As pastures fade from green to brown, horse owners all over will soon be feeding hay to meet their horses’ energy requirements. A diet composed primarily of forage and the recommended amount of a well-fortified concentrate is all most horses need to maintain their weight. But many horses—like old horses or hard keepers—need more than the basics to stay plump and healthy through winter. To prevent an energy crisis in these calorie-needy horses, energy-dense supplements are sometimes indicated.
Horsemen have long used dietary fat to increase the energy of rations. In an extensive feed preference trial conducted at Virginia Tech, scientists confirmed that horses most readily accepted corn oil as an energy supplement. The second most widely accepted supplement was a concoction of equal amounts of corn lecithin and corn oil, with a combination of soy lecithin and corn oil rounding out the top three. Other fats used in the trial included a soy lecithin, corn oil, soybean oil mixture (50:25:25); hydrolyzed tallow flakes; peanut oil; safflower oil; a soy lecithin, soybean oil mixture (50:50); cottonseed oil; and tallow.
While corn oil may be a favorite among horses in taste tests, horsemen sometimes find using it messy and inconvenient. It has been almost a decade since the aforementioned study was completed, and since then many other fat supplements have been introduced into the marketplace. Some of these newer supplements are dry fat products.
One of the most widely used products is rice bran. At 20% fat, rice bran boosts energy levels. If you choose to feed a rice bran product, find one that is stabilized, a process that keeps the product fresh and extends shelf life. Additionally, rice bran is naturally higher in phosphorus, so inspect the label to be sure calcium has been added. A balanced ratio of calcium and phosphorus is imperative.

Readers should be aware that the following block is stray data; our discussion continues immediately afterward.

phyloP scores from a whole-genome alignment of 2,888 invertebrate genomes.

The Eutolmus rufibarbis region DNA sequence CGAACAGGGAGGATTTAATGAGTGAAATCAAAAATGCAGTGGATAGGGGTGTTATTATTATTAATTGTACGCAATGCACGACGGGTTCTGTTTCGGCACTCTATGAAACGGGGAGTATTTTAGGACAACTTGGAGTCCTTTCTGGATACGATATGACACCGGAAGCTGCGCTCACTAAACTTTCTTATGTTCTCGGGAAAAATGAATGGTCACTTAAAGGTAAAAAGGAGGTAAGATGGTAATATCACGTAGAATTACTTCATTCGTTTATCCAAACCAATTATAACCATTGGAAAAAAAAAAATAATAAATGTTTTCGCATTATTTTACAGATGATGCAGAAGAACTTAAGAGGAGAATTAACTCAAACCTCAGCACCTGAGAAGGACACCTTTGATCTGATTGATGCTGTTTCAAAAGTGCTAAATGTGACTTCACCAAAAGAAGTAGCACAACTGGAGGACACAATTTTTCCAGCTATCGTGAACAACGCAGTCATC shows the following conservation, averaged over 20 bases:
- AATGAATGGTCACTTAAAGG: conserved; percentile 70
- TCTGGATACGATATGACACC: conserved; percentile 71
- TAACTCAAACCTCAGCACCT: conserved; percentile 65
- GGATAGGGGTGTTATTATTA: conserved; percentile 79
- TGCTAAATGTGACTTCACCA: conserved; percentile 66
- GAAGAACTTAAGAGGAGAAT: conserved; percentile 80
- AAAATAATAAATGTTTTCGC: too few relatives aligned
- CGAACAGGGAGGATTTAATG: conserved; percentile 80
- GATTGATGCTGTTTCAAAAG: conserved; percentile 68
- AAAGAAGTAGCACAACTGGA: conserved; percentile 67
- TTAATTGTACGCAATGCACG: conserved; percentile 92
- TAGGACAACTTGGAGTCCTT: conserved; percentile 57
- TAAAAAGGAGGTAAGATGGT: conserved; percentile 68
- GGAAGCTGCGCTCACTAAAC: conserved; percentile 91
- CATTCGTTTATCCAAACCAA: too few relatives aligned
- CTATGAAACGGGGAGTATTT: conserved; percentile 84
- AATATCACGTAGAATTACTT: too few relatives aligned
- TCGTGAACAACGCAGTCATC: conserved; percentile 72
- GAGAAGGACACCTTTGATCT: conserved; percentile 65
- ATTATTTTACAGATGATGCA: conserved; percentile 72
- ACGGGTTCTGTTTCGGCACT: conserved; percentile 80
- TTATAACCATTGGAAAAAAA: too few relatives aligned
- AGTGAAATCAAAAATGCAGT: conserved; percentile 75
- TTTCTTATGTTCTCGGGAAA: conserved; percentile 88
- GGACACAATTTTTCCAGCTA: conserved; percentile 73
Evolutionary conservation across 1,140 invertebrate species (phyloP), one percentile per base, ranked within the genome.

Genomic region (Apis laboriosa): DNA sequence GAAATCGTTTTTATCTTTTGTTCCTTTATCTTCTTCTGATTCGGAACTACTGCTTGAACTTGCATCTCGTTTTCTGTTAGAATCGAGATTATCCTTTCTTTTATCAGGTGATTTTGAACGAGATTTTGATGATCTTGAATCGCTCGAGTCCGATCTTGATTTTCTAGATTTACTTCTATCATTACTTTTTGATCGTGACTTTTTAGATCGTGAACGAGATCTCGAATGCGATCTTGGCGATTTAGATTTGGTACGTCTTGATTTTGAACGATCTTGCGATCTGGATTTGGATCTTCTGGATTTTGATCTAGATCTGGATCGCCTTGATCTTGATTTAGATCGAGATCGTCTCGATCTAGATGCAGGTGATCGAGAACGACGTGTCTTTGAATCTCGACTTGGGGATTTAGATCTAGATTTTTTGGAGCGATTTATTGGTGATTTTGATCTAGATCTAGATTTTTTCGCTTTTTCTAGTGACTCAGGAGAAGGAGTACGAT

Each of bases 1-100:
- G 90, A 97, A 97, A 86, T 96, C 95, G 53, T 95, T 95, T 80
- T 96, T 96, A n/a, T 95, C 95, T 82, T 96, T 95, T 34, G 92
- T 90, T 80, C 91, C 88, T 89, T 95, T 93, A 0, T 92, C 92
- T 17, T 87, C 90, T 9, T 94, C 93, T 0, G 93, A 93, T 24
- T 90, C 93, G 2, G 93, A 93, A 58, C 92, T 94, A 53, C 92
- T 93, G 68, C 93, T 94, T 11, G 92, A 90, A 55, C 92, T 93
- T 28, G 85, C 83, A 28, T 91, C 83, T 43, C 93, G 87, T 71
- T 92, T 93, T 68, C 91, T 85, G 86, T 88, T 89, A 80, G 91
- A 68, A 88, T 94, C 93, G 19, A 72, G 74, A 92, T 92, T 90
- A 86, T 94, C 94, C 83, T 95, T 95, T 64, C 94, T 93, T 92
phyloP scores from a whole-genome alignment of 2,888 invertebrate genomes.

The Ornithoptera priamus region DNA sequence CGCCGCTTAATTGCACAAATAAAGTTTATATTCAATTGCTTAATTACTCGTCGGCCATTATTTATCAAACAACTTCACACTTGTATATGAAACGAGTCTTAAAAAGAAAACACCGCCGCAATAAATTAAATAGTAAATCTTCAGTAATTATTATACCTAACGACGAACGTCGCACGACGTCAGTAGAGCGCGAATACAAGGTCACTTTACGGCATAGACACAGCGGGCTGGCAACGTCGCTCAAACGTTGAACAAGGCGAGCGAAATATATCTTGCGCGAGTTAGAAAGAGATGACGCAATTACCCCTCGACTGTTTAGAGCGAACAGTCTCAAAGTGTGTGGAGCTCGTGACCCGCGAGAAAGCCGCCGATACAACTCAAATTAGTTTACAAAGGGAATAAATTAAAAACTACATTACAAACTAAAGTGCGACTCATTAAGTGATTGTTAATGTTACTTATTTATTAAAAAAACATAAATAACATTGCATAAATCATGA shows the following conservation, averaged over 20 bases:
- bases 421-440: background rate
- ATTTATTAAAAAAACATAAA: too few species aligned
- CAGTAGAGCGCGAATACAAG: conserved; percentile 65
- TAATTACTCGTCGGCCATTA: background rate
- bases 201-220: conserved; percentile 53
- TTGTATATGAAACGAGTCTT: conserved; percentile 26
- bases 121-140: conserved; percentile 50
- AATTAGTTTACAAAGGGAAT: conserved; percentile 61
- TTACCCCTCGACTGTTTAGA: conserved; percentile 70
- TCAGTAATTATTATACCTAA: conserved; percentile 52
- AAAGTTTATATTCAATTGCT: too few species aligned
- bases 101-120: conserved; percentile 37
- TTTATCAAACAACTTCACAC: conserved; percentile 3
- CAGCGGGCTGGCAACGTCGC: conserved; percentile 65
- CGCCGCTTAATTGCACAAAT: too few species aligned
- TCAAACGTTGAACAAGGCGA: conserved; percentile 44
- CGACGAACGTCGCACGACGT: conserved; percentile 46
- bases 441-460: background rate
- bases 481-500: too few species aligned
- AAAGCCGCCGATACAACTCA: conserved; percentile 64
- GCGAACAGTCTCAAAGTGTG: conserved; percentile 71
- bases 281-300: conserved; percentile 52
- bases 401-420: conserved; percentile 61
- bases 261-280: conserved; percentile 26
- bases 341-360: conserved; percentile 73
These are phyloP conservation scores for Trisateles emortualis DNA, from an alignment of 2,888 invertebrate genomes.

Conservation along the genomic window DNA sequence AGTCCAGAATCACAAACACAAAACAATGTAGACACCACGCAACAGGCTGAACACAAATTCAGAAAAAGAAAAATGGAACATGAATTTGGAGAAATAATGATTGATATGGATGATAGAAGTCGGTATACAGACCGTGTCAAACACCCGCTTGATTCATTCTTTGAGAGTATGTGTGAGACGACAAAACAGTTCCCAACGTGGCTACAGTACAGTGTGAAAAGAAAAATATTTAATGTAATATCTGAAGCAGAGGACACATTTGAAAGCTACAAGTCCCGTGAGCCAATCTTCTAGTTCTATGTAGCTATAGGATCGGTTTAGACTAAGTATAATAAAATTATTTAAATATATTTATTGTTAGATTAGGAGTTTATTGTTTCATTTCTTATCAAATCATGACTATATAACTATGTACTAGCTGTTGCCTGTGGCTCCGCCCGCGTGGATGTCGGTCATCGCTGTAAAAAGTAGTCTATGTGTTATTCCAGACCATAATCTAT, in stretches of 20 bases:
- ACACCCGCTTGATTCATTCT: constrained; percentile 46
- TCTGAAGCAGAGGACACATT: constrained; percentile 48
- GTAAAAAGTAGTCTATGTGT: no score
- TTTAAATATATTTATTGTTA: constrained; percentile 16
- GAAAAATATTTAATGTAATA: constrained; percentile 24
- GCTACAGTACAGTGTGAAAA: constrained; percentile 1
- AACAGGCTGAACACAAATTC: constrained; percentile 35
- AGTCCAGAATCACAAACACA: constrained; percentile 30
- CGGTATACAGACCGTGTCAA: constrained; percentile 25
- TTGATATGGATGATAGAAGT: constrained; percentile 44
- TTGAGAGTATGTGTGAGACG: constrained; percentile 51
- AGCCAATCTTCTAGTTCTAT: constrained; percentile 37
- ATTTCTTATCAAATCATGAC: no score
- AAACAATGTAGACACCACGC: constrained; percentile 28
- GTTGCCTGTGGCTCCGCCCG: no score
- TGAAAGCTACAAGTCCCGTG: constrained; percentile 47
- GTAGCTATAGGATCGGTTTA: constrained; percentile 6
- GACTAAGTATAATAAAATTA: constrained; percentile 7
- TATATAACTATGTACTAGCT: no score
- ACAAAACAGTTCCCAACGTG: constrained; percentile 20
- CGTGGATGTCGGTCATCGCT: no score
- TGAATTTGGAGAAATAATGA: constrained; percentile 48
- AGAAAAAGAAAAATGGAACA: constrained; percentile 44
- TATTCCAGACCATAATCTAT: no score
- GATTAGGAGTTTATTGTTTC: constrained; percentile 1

Rice bran comes as a meal or as pellets. Some horses prefer one over the other. Picky eaters are sometimes better off being fed the meal as horses have been known to sort the pellets from the other components of a textured feed.
Also on the market are products that combine various fat sources into a palatable mix. You’ll have to read the ingredient lists closely to tell exactly what each contains. One such product blends rice bran, flax, and other fats into a palatable combination. Because of their energy density (one provides 50% fat), these mixes tend to have lower feeding rates than rice bran.
In addition to supplying calories and replacing carbohydrates in rations, fats proffer even more advantages to horses. Potential benefits include enhanced body condition, reduced excitability, and positive changes in performance. Horses can efficiently use fat as fuel for exercise as long as they have been appropriately adapted to it. Researchers believe that one benefit of feeding fat includes a substantial reduction in heat production during exercise, which may improve stamina.
Dietary fats are also necessary for proper digestion of fat-soluble vitamins (A, D, E, and K) and provide the essential fatty acids linoleic acid and alpha-linolenic acid that are not produced by the body. The inclusion of fat in the diet—be it oil or dry, as in the case of rice bran—may improve skin condition and coat quality.
Be careful to feed supplemental fat only to horses that require added energy for maintenance of appropriate body condition. Feeding sedentary or easy keepers supplemental fat will only result in weight gain, predisposing horses to other health problems.